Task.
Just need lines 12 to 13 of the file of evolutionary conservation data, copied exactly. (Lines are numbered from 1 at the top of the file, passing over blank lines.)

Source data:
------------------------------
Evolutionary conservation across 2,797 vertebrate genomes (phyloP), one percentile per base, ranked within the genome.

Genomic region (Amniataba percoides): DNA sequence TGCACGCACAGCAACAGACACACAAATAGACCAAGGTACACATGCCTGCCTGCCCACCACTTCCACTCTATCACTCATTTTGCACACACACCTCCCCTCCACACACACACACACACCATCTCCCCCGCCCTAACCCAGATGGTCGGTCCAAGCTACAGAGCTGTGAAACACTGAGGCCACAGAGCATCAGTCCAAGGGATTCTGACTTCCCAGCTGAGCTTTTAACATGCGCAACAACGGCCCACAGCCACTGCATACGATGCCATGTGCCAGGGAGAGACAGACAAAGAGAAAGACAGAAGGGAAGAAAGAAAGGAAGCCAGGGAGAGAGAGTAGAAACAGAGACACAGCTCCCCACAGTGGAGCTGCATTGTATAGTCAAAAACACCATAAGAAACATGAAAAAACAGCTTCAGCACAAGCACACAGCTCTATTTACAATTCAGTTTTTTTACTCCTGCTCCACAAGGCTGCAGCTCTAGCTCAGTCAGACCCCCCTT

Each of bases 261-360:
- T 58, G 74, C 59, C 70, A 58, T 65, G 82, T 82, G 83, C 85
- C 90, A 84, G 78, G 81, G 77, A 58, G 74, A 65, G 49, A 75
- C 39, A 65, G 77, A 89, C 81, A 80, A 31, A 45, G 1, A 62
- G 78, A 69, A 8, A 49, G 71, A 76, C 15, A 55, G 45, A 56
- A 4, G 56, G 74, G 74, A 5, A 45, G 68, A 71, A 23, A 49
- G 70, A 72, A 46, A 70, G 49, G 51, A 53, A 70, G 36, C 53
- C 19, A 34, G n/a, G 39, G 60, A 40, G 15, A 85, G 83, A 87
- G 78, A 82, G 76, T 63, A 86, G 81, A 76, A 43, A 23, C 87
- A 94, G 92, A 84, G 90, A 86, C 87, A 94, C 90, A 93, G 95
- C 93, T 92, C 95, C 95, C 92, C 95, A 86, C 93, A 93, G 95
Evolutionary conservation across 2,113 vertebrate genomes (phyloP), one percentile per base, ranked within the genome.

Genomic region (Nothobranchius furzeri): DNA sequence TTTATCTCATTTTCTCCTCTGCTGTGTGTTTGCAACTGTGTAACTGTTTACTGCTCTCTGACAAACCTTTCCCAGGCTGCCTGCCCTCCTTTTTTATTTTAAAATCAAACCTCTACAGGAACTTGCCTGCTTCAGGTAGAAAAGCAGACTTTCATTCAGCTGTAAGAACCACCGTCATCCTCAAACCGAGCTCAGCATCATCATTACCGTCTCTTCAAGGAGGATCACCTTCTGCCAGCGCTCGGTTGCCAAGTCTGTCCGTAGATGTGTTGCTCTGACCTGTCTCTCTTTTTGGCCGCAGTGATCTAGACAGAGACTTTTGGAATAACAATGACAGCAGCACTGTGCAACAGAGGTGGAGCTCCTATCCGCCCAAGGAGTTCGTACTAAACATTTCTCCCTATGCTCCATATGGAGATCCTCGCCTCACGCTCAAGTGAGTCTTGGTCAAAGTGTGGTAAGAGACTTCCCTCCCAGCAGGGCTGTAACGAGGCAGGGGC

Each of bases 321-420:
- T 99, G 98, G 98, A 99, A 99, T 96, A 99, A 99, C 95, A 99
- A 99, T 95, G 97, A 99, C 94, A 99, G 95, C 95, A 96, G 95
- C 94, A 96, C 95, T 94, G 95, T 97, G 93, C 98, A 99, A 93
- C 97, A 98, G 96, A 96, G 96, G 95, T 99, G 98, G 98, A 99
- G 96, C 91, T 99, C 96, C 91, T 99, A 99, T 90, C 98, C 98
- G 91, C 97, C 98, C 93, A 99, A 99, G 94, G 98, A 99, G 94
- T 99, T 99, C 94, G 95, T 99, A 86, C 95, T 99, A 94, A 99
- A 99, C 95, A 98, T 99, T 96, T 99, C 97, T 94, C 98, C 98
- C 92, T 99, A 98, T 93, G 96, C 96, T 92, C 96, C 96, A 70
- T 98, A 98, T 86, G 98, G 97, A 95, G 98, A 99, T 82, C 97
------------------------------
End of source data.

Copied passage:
- A 94, G 92, A 84, G 90, A 86, C 87, A 94, C 90, A 93, G 95
- C 93, T 92, C 95, C 95, C 92, C 95, A 86, C 93, A 93, G 95